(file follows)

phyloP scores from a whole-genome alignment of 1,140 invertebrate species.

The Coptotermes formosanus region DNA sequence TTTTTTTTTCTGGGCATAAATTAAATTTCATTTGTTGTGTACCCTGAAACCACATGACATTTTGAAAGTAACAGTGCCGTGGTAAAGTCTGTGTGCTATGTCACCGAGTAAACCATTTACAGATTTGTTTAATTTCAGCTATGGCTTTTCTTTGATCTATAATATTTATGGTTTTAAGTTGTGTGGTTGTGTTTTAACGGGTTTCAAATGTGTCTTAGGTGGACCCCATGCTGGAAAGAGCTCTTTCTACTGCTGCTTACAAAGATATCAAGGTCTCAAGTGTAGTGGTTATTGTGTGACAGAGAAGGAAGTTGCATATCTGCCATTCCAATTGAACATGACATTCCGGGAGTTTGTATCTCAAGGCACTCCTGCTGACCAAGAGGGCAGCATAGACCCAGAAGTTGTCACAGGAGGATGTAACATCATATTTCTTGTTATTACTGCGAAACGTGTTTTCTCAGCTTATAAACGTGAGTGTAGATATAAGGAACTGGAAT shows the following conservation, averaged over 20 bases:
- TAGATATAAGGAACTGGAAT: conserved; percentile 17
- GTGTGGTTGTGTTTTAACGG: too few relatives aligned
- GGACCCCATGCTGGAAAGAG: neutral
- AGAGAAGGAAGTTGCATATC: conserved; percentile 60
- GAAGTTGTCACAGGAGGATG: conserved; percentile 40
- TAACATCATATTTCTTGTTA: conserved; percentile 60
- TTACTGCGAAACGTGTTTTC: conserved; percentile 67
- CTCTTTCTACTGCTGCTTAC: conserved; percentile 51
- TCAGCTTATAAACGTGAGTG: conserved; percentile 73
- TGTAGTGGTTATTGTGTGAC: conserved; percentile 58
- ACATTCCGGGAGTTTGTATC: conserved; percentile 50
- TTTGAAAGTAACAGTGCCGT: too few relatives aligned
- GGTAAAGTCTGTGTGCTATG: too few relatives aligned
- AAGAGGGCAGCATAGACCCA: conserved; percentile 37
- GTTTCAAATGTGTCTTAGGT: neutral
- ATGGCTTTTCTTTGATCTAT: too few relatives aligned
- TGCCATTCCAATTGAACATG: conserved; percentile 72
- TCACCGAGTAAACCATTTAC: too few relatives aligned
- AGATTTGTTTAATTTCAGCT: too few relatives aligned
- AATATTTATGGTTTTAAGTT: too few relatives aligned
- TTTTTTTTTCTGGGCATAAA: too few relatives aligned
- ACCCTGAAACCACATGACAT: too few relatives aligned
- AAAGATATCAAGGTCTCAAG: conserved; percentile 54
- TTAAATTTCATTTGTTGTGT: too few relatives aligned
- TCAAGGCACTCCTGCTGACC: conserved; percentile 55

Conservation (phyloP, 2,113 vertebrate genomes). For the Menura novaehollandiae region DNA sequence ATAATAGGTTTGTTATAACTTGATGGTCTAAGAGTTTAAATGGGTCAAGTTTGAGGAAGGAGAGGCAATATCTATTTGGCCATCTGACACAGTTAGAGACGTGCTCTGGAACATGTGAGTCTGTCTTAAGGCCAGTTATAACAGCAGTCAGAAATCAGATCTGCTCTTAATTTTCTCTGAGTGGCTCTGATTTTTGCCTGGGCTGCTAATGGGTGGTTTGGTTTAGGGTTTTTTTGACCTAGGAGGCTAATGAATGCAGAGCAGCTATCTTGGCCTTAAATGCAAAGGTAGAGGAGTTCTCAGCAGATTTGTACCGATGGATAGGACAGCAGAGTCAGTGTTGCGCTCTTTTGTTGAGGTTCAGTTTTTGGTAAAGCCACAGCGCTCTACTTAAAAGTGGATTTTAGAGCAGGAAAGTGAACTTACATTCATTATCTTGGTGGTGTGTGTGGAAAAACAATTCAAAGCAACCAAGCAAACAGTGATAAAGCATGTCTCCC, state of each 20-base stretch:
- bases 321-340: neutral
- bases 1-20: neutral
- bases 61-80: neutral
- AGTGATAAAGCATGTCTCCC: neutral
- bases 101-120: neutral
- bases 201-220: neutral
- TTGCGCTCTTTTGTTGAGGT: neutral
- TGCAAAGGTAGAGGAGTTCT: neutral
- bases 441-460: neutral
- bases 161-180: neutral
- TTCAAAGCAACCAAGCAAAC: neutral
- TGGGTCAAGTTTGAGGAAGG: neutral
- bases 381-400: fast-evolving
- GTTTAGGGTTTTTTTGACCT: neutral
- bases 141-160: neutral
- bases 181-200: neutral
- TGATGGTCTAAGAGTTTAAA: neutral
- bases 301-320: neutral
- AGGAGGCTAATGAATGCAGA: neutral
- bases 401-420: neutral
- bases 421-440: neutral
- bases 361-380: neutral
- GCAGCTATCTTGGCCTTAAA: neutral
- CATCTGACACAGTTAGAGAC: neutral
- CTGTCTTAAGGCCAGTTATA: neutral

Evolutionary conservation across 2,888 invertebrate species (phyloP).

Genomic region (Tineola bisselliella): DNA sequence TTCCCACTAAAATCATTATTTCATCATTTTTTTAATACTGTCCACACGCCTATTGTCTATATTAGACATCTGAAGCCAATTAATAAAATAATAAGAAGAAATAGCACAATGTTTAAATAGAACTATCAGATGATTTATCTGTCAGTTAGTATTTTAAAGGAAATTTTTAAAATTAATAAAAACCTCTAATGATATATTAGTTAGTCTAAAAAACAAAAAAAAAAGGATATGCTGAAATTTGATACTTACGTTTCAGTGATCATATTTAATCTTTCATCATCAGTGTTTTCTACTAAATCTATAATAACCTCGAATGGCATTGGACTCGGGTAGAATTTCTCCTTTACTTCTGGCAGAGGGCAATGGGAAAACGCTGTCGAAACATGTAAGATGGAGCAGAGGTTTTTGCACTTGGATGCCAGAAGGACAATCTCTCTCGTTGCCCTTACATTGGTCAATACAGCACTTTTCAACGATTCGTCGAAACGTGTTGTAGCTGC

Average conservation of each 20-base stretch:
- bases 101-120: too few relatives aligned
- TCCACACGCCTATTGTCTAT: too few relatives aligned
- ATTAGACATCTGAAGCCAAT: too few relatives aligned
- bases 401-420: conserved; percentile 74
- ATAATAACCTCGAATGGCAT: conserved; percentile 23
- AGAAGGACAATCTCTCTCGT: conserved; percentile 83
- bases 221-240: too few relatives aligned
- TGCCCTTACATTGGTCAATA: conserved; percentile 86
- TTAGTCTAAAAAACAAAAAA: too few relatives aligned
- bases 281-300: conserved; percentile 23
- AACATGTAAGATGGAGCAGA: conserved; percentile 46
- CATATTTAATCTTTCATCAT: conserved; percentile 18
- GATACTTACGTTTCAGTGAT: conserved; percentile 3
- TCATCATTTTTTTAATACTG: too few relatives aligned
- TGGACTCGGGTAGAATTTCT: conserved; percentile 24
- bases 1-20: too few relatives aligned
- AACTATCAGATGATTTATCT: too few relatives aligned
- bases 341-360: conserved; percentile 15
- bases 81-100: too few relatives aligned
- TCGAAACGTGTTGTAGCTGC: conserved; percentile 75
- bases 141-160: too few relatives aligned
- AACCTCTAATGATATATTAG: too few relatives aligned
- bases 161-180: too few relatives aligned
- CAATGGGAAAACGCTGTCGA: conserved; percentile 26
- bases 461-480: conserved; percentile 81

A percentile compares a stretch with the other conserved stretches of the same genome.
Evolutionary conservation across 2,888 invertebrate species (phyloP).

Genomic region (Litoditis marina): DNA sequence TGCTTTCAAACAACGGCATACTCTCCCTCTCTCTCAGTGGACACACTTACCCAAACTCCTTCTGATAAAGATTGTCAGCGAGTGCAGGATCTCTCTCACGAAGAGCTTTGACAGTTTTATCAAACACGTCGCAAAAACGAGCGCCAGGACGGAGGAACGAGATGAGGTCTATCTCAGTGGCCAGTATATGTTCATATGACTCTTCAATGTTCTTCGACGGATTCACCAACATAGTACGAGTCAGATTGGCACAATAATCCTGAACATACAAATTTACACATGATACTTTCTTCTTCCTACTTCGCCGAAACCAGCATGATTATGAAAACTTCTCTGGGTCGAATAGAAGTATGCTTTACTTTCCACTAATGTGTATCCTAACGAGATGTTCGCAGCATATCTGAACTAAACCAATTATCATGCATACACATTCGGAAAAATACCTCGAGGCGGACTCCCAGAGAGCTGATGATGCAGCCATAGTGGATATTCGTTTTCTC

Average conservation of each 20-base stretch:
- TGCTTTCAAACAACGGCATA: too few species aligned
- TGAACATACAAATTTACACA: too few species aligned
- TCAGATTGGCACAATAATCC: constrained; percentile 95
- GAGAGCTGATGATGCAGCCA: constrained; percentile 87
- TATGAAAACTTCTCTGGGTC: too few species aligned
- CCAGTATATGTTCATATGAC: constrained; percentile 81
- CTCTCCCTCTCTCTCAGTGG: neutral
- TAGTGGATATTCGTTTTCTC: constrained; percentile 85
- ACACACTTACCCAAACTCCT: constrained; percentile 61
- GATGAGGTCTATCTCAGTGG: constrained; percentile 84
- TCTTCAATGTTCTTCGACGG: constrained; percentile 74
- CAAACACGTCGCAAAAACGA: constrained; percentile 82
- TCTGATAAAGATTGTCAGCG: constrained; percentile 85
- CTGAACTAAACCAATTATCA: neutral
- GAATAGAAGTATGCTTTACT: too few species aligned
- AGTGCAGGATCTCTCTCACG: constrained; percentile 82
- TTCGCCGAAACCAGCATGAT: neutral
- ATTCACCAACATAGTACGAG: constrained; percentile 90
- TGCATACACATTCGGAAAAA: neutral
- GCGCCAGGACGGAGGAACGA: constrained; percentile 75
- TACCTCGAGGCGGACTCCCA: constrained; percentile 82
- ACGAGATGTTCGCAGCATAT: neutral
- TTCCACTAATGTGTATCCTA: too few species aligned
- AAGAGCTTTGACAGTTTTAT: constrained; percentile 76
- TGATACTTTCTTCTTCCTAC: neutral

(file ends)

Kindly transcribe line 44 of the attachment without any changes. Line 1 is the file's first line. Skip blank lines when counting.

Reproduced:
- bases 181-200: neutral